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Epizootic Ulcerative Syndrome (EUS) affected snakehead (Channasp.) fish
Epizootic Ulcerative Syndrome (EUS) affected snakehead (Channasp.) fish
FAO/FIRI/R.Subasinghe

Background

Aquaculture is the fastest growing food production sector in the world and provides a significant supplement to, and substitute for, wild fish and plants. However, disease has become a primary constraint to aquaculture growth and is now responsible for the severe impact on both the economic and socio-economic development in many countries of the world. Addressing health questions with both pro-active and reactive programmes has therefore become an urgent requirement for sustaining the growth of aquatic animal food production.

A multitude of factors has contributed to the health problems currently faced by aquaculture. Over the past three decades, aquaculture has expanded, intensified, and diversified, based heavily on movements of animals and animal products such as broodstock, seed, and feed. Such movements are now clearly recognized as having played a pivotal role in the introduction and spread of pathogens and disease into aquaculture systems.

Impacts of diseases

The impacts of many such transboundary disease movements extend beyond direct mortalities and production losses - they are particularly hard-felt by small-scale farmers, who represent the backbone of many rural communities in developed as well as developing countries. Aquaculture losses in these situations directly threaten the livelihoods of whole communities through reduction in food availability, loss of income and employment, with all the associated social consequences.

In addition to the emergence of new diseases, and their potential establishment in new areas and wild populations, the irresponsible use of chemical disinfectants and antibiotics is also increasingly recognized as having potential environmental impacts. Furthermore, intensive culture practices with poorly controlled feed use and waste production have adversely affected local environments. Since good water quality is paramount to optimum health and production in aquaculture, such adverse effects are beginning to provoke increased scrutiny, and there is now a growing appreciation of the need to develop, sustain and publicize better husbandry practices. A good example is the reduction of antibiotic use in Norwegian salmon production, as vaccine production became the favoured practice for control of bacterial and viral diseases.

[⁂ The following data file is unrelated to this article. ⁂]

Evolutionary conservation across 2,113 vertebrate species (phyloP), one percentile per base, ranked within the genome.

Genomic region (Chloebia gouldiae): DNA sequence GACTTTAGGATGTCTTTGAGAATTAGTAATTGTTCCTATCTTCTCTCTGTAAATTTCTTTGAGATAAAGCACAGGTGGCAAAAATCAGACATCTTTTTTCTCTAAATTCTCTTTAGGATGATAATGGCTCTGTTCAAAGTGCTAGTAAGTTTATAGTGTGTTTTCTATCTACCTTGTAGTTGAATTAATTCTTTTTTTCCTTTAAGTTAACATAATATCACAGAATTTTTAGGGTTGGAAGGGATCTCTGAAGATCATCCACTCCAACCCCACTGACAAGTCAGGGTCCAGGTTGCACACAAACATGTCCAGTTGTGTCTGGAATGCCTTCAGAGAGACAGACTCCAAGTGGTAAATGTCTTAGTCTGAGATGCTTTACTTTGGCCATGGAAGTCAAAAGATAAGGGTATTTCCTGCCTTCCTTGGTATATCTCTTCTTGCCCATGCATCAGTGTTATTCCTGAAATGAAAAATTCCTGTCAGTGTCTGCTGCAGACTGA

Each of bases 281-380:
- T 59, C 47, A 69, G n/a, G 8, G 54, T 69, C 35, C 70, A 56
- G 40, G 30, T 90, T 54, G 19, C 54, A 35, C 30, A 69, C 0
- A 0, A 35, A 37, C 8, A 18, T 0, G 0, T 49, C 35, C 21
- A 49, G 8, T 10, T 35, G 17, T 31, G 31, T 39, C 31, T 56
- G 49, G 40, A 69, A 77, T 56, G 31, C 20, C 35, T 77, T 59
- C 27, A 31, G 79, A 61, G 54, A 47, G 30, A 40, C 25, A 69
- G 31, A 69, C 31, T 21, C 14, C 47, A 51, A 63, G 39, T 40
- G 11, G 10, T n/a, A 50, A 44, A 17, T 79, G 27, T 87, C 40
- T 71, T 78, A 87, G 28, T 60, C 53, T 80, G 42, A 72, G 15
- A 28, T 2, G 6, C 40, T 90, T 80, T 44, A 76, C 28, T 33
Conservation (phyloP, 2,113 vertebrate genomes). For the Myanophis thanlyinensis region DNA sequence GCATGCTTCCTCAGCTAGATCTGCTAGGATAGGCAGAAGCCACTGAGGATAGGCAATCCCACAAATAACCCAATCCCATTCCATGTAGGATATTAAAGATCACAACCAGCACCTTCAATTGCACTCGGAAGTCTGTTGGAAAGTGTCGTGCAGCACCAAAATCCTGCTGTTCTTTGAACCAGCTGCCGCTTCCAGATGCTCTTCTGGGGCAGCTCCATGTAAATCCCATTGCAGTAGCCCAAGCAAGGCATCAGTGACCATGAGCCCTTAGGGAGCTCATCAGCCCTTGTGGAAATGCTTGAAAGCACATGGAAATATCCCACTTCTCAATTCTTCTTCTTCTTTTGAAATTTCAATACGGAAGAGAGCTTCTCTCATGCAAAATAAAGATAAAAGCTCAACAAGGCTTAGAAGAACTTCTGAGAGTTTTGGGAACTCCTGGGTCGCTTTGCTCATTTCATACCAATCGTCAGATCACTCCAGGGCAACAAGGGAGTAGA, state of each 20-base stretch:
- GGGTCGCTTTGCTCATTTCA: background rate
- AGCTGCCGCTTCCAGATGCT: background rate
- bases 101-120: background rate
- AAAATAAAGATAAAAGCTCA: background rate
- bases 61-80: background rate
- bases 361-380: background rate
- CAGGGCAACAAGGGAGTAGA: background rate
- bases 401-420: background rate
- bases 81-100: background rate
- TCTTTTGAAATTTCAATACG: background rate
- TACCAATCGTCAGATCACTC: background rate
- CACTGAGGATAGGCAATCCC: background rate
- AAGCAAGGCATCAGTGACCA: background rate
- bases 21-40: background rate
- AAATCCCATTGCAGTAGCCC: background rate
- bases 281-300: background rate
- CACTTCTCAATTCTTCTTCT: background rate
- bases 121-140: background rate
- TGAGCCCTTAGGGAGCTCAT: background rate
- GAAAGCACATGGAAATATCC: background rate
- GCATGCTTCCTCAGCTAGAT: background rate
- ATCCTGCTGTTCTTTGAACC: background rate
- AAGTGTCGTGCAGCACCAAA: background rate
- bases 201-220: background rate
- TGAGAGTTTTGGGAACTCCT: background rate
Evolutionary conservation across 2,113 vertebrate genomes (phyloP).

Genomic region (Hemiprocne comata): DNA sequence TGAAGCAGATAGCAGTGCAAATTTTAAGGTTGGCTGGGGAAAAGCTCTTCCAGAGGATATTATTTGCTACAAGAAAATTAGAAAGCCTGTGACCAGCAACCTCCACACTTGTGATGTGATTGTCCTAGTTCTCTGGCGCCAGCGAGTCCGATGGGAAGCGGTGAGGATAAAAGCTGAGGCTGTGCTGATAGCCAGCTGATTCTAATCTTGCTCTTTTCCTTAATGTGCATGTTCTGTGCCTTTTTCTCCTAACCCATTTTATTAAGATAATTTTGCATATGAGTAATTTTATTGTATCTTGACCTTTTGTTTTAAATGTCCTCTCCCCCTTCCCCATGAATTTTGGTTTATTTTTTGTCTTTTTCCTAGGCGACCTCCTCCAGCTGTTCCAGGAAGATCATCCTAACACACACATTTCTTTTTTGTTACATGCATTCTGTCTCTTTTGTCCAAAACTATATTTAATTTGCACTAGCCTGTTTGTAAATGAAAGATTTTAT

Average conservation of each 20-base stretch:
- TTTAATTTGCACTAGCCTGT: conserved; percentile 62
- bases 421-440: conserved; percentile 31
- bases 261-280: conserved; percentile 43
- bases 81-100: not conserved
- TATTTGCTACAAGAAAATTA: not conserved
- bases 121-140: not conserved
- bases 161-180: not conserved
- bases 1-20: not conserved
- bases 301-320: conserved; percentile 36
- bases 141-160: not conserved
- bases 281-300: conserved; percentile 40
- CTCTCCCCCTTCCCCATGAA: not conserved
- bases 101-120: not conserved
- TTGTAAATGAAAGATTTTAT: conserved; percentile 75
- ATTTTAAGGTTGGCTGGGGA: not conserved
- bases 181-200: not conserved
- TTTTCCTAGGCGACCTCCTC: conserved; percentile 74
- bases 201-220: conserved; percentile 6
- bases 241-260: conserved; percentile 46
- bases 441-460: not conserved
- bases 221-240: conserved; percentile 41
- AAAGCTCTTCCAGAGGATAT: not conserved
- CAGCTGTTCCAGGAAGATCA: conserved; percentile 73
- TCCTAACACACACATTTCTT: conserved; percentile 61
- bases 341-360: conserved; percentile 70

Effective health management

An effective health management programme must cover all levels of aquaculture activity, from the production unit (pond, tank, cage, etc.), farm, district/local or zone levels, to the national and regional/international level. The success of such a broad-ranging programme relies on the constant open communication and information exchange flowing in all directions.

Mass mortality of freshwater fish due to water pollution
Mass mortality of freshwater fish due to water pollution
FAO/FIRI/R.Subasinghe

Formulators of an effective health management programme will always be confronted with a wide range of problems concerning:

  • human resources
  • infrastructure
  • availability of information and data
  • farmer knowledge base
  • funding
  • political commitment
  • government priorities
  • farmer/industry/consumer response
  • varying degrees of interaction between the stakeholders;
  • environmental factors (river systems shared by many countries, contiguous marine coastal zones, etc.).

Other challenges to effective health management programmes lie in the demonstration of its benefits to the farmer and other 'fish links' involved in production, trade and use of aquatic resources (such as anglers and ornamental hobbyists). In order to secure cooperation and support of programmes aimed at prevention and control of aquatic diseases, all parties must be convinced that benefits (in terms of socio-economics, environmental health, etc.) will result from compliance with such programmes and achieve clean health status.

Diseases will continue to emerge, efforts to control them will be pursued and there will always be a range of problems to be tackled along the way. The varying levels of political, economic and social development among countries, the transboundary nature and commonality of many major disease problems, and the need to harmonize approaches, all strongly argue for effective cooperation at all levels of management in order to make the most effective use of limited resources. Building on sub-regional, regional and international cooperation through joint strategies and approaches that avoid duplication of effort and competition are essential for this process.

However, all such efforts will be ineffective without national commitment from responsible authorities. The current situation offers big challenges to all concerned and, if maintained at the present level, risks of major epidemics will continue to threaten and emerge with costs that extend far beyond economics.

 
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